The art of hedging allows you to protect your portfolio (or position) against an unforeseen event.

However, if you OVER-hedge, it could end up being more than just insurance cost…

It could end up eating away at your profits.

Traders fall into one of two camps – little to no hedge on or hedge everything.

So let me show you a third way to think about it…

Shortly I’ll explain to you one of my favorite hedging techniques…

You can see how I applied it to this Weekly Money Multiplier trade for ZS.


I used a combination of calls and put credit spreads.*


While there isn’t a right way or a wrong way to hedge, you need to understand the tradeoff.

So, let’s walk through some basic hedging strategies and what you gain and lose from each.


Hedging time decay


Also known as ‘theta’ decay, time decay happens when you buy or sell options. All things being equal, options will lose value over time.

When buy options, that works against you. For sellers, it’s great.

Option time decay works in an exponential fashion as this graph shows.



Buying options gives me leverage. For lower amounts of capital, I get to control more shares of stock. That lets me profit off of stock movements with much less money up front.

The tradeoff is that every day I hold that option it loses value. So I need to be right and fast.

Selling options works the exact opposite way. I want the stock to go nowhere or in the opposite direction of the contract I sold. The most money I can make is when time runs out and the option contract expires worthless.

As a long option buyer, I experience time decay as a negative. To offset that, I will sell put credit spreads (bullish bets) for some of my trades.

A put credit spread has positive theta, meaning that every day that goes by, the premium loses money and I get closer to my maximum profit.

However, a put credit spread, or even a naked short put option, has a limited profit potential. By giving up profit potential, I negate the effects of time decay on my other long option trades.


Hedging directional risk


Directional risk is known as ‘delta.’ Many traders will create delta-neutral portfolios that nullify the effects of price movement, instead of focusing on time and implied volatility decay.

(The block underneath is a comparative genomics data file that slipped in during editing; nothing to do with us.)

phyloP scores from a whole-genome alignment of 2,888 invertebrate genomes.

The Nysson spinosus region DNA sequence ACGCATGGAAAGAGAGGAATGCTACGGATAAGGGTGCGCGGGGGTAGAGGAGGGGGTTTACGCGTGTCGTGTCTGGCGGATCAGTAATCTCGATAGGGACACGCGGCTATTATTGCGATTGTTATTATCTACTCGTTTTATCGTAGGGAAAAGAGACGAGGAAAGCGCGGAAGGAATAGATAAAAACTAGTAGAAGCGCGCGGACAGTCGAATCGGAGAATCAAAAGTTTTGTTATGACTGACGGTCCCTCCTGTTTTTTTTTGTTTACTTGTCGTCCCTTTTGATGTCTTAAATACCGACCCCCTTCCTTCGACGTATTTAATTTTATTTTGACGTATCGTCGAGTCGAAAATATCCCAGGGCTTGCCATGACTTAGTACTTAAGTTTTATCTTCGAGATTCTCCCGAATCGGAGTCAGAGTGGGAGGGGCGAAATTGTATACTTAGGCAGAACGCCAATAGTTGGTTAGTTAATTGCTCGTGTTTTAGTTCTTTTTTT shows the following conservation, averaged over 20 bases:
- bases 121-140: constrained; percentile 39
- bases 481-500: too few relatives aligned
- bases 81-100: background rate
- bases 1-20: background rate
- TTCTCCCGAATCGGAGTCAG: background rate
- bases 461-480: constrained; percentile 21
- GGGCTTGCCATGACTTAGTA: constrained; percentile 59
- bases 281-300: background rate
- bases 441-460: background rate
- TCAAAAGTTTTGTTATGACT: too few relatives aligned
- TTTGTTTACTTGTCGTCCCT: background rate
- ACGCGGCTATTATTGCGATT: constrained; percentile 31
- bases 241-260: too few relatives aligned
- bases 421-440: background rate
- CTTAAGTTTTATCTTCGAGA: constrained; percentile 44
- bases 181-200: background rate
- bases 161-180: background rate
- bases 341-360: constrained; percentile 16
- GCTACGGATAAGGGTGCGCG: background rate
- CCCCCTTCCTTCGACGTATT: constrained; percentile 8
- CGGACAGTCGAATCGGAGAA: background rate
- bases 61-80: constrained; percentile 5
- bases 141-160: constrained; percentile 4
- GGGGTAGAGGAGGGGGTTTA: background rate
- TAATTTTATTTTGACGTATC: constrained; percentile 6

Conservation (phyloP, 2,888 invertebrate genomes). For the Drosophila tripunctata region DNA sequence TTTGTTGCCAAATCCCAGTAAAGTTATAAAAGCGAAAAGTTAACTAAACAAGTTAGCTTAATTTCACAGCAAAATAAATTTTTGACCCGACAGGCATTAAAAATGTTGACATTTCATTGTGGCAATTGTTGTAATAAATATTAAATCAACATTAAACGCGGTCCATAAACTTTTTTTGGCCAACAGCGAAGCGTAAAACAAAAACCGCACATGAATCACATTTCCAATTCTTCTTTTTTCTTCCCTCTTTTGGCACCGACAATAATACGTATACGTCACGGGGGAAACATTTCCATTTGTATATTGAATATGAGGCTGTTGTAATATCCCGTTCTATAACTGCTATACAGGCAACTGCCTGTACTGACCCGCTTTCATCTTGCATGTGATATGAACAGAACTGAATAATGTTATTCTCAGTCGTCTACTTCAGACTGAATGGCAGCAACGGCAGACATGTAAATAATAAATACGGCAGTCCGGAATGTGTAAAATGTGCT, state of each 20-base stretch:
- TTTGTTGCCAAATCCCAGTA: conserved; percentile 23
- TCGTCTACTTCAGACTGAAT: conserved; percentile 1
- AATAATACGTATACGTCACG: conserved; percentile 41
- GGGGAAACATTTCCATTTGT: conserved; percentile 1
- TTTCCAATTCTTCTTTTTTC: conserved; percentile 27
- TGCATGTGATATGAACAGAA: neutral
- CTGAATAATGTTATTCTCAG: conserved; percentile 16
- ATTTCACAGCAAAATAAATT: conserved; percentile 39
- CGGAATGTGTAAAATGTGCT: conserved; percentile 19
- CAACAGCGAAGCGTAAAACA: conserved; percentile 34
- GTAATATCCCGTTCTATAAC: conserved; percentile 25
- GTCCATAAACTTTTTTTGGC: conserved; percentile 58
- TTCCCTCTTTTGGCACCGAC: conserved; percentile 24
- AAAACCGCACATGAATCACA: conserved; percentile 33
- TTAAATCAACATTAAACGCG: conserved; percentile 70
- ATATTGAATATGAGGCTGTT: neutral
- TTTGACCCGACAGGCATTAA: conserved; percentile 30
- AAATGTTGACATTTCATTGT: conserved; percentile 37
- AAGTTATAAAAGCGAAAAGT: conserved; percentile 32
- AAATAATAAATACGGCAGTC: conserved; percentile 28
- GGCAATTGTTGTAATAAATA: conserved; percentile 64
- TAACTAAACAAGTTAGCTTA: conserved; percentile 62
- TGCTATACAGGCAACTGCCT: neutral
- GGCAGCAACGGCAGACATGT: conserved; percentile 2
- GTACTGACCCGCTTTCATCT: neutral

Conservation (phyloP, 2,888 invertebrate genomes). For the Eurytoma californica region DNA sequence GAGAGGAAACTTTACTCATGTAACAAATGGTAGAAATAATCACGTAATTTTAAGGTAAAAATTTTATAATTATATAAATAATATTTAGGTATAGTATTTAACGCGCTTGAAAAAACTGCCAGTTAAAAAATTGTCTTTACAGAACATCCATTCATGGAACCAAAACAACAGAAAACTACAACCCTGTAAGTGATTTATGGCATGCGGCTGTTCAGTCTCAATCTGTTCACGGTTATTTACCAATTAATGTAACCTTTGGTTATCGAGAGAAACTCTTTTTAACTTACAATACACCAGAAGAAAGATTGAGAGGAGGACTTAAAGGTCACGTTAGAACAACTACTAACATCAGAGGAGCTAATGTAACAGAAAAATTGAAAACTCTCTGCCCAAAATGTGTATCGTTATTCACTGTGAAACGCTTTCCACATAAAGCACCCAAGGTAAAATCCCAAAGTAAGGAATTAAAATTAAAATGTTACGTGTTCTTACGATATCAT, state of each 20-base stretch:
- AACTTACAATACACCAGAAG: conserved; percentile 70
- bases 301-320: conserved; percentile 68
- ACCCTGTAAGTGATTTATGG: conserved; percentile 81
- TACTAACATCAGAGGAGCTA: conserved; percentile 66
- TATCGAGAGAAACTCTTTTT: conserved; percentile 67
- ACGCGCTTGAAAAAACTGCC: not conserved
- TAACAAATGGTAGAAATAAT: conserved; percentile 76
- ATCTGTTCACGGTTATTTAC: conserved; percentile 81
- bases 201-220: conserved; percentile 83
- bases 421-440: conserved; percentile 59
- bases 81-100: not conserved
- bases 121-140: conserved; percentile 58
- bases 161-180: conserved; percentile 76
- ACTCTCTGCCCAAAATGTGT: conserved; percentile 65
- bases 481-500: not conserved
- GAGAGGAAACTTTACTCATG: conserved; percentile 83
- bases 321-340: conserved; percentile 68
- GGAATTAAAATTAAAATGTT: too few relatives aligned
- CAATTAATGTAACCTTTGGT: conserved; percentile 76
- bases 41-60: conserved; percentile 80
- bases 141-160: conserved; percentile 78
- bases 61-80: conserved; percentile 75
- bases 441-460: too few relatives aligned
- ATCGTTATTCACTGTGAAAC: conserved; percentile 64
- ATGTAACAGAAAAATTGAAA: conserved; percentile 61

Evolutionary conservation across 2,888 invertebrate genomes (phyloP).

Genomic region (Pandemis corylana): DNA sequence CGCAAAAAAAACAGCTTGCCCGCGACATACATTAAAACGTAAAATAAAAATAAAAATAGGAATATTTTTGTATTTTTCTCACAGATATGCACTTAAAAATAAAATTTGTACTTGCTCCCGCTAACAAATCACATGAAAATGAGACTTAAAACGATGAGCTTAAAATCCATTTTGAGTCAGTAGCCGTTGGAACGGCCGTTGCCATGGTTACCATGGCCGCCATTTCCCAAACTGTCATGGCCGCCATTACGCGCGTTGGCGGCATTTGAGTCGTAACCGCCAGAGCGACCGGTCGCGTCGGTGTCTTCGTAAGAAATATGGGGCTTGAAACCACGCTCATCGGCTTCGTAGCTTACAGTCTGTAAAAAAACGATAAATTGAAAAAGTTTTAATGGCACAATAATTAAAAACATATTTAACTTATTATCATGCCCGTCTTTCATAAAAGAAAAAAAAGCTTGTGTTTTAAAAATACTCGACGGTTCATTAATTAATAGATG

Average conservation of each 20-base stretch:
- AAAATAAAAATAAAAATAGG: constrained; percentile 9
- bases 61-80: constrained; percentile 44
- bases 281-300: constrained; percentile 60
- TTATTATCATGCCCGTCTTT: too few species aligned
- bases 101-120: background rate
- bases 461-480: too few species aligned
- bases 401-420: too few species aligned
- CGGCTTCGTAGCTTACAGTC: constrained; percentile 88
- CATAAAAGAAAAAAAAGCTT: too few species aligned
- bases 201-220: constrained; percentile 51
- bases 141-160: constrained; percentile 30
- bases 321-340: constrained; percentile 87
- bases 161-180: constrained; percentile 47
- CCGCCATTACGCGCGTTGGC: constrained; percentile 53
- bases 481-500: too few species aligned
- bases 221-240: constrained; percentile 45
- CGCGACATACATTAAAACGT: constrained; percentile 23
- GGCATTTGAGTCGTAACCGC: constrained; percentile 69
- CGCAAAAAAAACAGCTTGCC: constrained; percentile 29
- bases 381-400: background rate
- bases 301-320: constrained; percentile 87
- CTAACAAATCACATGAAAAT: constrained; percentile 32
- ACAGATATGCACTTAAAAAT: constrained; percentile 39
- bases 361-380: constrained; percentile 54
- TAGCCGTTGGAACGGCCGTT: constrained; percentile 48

When you buy a call option that is at-the-money (meaning the call option strike price is the same as the current stock price), your delta is 0.5 (or -0.5 for a put option). That means I control the equivalent of 0.5 x 100 shares = 50 shares of stock per contract.

However, the delta number changes the further I go from the current stock price.

You can see the relationship in this graph here.



If I want to offset my directional risk with these options, the easiest way is to buy or sell the underlying stock.

For example, if I own a call contract with a 0.5 delta, selling 50 shares of that stock short will completely neutralize any price movement.

You may ask why anyone would want to do this.

Well, option sellers who sell credit spreads will often do this in order to remove directional risk. Instead, they try to make money off of time and volatility decay.

Here’s the real simple table to help you understand how to offset the trade.



A practical example


Let’s say I had a long call option in Stitch Fix (SFIX), one of my favorite momentum stocks. I want to hold this stock for about a week. However, that will cost me $50 in time decay.

My solution would be to sell a credit spread on this stock or a similar stock. Ideally, I would choose a put credit spread.

A put credit spread is a bullish bet that still makes me a net seller of the option. Although it has limited profit potential, it gains money through time decay.

So, if one option for my SFIX long call has a theta of -10, then I want to sell enough put credit spreads to give me +10 theta. That way the two completely cancel each other out.

In this case, I’m still bullish SFIX and profit from it going up. However, I traded off more profit potential for eliminating the time decay component of my trading.


Putting it all together


This type of strategy development can take time.

However, one way to short-circuit that is by learning from someone who can teach you the ropes.

That’s why I created Weekly Money Multiplier. Here, you get a chance to learn from my experience and see how I put together my favorite option trades.

Click here to learn more about Weekly Money Multiplier.


Nathan Bear

Although Nathan Bear has made options trades that resulted in over 1,000% profit, he’s “only made a few” he says wryly! Nathan is one of the best options traders there is. Period. His unique approach incorporating his adaptive 3-step “TPS” trading strategy, has so far brought Nate well over $2 million in realized trading profits.

Nate is a down to earth trader who now imparts his simple trading methods and relaxed approach to his trading subscribers to help give them the keys to trading success.

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